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Wildlife, Marijuana And Rat Poison: Tackling A Toxic Legacy In California

After nearly 20 years in a legal gray zone, medical marijuana in California is being brought under regulation. But clandestine pot cultivation continues. Illegal grows on public land are especially notorious for causing a range of environmental problems. Now, there's new research that zeroes in on the toll these trespass grows take on threatened wildlife.

Several years ago, federal wildlife managers wanted to find out whether Pacific fishers qualified for protection under the Endangered Species Act. For years, the weasel-like cousin to the wolverine has been declining throughout California, Oregon and Washington.

While studying how fishers are dying, researchers found something unusual in the tissues of dead fishers: anti-coagulant rodenticides … rat poison. Dr. Robert Poppenga describes how these poisons work.

“They prevent the blood from clotting by interfering with Vitamin K, so if you don’t have it, there’s nothing to stop the hemorrhage, so these animals basically bleed to death,” he says.

Poppenga is a veterinary toxicologist with the University of California Davis. Since 2007, Poppenga’s lab has examined the bodies of 167 fishers. He says about 10 percent of them died by poisoning, and many more were contaminated at less-than-lethal levels.

“In about 85 percent of these animals we find at least one anticoagulant rodenticide present in their bodies,” he says. “In many of these animals we actually find more than one.”

Dr. Mourad Gabriel -- with the non-profit Integral Ecology Research Center in Humboldt County, California – says the team began looking for the source of the poisons. They eliminated government agencies, power companies, timber companies, private landowners.

Then, Gabriel says, law enforcement officers invited the researchers to come along on raids of trespass marijuana grows on public lands.

Bingo …

“Our team has collectively visited close to 200 sites in California,” Gabriel says. “And about 95 percent of those sites have some type of rodenticide present.”

Gabriel says these illegal grow operations are typically way in the back country, and the workers who live there often leave a huge toxic mess on the landscape.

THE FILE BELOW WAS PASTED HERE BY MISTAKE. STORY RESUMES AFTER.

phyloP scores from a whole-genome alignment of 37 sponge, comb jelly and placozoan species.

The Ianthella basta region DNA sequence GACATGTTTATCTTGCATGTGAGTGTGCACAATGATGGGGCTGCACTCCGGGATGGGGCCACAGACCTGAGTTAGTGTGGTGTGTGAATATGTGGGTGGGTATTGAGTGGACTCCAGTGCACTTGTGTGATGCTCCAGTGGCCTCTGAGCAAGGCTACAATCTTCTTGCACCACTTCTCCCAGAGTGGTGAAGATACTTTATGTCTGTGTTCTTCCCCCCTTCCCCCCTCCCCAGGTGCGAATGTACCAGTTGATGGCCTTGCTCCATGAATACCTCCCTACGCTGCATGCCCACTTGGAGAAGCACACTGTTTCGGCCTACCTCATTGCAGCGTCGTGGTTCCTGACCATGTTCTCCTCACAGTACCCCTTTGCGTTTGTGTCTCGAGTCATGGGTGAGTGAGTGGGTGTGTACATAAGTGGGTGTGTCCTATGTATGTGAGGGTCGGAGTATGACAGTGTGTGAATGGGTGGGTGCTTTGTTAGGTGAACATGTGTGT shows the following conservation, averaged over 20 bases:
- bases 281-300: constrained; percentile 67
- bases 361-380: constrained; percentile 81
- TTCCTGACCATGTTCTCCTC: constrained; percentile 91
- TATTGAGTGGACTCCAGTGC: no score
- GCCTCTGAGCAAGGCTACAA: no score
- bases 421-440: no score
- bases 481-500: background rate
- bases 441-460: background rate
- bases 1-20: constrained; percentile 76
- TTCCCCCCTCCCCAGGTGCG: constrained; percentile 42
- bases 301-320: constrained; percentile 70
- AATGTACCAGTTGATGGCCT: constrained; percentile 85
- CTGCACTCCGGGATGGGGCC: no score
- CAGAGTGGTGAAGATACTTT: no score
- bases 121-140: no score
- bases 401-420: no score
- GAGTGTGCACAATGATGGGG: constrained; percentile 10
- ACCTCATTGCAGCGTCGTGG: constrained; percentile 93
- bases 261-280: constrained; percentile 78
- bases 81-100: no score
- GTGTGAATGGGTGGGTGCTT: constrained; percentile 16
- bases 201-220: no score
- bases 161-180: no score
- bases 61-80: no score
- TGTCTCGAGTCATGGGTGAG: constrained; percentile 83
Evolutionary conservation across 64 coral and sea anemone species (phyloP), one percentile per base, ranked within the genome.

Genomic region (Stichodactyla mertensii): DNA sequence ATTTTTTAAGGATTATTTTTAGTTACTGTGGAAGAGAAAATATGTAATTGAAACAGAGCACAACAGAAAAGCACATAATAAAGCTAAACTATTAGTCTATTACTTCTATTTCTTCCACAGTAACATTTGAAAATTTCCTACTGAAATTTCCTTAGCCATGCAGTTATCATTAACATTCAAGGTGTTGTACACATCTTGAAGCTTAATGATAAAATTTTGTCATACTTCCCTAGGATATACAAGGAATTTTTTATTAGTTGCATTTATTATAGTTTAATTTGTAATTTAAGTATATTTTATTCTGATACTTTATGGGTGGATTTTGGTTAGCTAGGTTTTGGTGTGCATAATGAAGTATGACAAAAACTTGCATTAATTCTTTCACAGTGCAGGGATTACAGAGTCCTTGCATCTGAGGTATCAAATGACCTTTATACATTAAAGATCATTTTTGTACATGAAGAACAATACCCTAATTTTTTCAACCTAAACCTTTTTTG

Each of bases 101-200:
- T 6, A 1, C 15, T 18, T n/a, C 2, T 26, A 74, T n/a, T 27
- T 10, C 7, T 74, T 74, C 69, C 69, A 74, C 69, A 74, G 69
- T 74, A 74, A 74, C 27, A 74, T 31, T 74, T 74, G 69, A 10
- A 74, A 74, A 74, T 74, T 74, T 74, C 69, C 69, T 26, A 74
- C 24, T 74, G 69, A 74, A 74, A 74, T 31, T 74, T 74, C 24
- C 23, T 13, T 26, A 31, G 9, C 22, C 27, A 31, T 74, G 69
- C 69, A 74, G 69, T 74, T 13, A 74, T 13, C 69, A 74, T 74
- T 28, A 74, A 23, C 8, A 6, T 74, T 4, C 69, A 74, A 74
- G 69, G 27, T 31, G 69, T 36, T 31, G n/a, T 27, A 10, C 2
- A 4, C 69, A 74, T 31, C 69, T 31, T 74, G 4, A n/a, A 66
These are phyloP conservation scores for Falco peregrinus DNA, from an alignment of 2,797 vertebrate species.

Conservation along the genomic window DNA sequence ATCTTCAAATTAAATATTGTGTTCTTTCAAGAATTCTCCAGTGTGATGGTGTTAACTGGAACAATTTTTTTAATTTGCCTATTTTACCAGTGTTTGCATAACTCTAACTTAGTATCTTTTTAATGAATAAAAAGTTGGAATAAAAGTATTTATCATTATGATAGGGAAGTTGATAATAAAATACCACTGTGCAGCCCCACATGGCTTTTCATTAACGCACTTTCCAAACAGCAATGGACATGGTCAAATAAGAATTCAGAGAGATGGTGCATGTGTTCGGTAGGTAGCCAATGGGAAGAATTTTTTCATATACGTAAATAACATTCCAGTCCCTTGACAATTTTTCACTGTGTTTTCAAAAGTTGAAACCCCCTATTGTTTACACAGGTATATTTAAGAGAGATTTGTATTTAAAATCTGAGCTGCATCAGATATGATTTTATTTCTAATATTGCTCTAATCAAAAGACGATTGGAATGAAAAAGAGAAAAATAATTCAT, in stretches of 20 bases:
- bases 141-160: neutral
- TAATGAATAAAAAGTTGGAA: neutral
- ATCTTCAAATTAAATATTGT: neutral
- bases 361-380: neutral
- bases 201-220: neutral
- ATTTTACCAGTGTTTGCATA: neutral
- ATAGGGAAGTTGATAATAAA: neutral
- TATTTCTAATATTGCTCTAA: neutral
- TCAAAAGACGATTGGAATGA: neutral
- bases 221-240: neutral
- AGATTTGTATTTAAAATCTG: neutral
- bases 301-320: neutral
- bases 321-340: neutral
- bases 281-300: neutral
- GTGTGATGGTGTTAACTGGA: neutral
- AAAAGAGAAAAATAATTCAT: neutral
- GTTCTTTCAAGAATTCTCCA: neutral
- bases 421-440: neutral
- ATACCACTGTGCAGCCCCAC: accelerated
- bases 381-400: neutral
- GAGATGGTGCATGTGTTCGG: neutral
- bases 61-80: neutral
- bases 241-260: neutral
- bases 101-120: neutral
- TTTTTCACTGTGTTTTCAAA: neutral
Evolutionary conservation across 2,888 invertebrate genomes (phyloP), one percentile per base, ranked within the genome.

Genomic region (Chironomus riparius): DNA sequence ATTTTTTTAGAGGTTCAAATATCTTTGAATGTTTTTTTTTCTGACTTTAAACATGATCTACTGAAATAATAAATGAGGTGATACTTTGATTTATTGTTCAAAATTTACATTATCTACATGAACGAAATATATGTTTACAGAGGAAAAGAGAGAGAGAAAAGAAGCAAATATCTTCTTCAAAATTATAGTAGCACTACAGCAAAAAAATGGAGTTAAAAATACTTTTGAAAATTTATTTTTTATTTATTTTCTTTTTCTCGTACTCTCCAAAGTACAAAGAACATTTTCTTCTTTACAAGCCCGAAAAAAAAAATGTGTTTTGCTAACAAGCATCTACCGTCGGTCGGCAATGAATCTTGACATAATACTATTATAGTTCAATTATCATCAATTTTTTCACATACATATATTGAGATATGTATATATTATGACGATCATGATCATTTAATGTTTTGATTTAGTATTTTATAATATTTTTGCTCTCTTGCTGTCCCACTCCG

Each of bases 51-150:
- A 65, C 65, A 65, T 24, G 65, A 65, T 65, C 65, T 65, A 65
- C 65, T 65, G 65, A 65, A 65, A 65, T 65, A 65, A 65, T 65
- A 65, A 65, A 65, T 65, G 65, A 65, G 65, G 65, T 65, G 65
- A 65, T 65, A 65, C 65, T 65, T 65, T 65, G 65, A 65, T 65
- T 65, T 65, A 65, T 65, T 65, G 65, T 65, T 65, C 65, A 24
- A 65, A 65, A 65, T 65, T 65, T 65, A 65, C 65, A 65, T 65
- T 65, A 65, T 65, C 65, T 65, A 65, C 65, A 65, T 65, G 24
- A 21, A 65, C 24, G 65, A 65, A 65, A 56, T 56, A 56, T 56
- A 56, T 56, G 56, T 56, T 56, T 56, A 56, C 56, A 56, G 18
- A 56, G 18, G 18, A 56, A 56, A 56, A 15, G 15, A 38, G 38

“The human waste, the garbage, the food, the rodenticides … and then you now take that picture of one site and then you extrapolate that to thousands of sites in California.”

When law enforcement officers raid these back country grows, they destroy the marijuana crop, but there’s often no money to clean up the trash and poisons left behind. Gabriel says these sites could easily contaminate soil, waterways, even entire food webs.

“If we don’t do something about this sooner than later, we’re going to leave a legacy effect,” he says.  “And it’s going to occur not just for the wildlife or the fisheries, but the indirect and direct impacts are going to affect everybody,” he says.

Jim Wood agrees. Wood is a Democratic member of the California Assembly whose district encompasses much of the state’s prime pot growing territory.  He’s sponsoring a bill that would create a fund to pay for enforcement of water and land use regulations and cleanup of toxic trespass grows.

“We’re asking for the legitimate cannabis cultivators to pay a fee based on their crop to help us to go after the people who are creating a problem for them and a problem for our environment,” he says.

Wood estimates his bill would generate about $20 million a year for cleanup. And the legitimate cannabis cultivators seem to be on board with that.

Hezekiah Allen, head of the California Growers Association, says they’re very much in favor of cracking down on irresponsible marijuana operations.

“We absolutely agree that there needs to be an investment in cleanup and remediation first,” he says. “But we would also like to see a long-term investment into conservation and restoration.”

Allen notes the region’s environment was damaged by reckless mining, ranching and timber extraction long before abusive pot growers began contributing to the problems, and that many of those impacts persist.

“And we don’t just want to clean up the messes that this industry has made. We want to be part of a long term solution to restore those watersheds, to restore those fisheries,” he says.

That would go well beyond the scope of Assembly member Wood’s pending bill.

That bill is expected to be considered after the Assembly reconvenes in January.

Liam Moriarty has been covering news in the Pacific Northwest for three decades. He served two stints as JPR News Director and retired full-time from JPR at the end of 2021. Liam now edits and curates the news on JPR's website and digital platforms.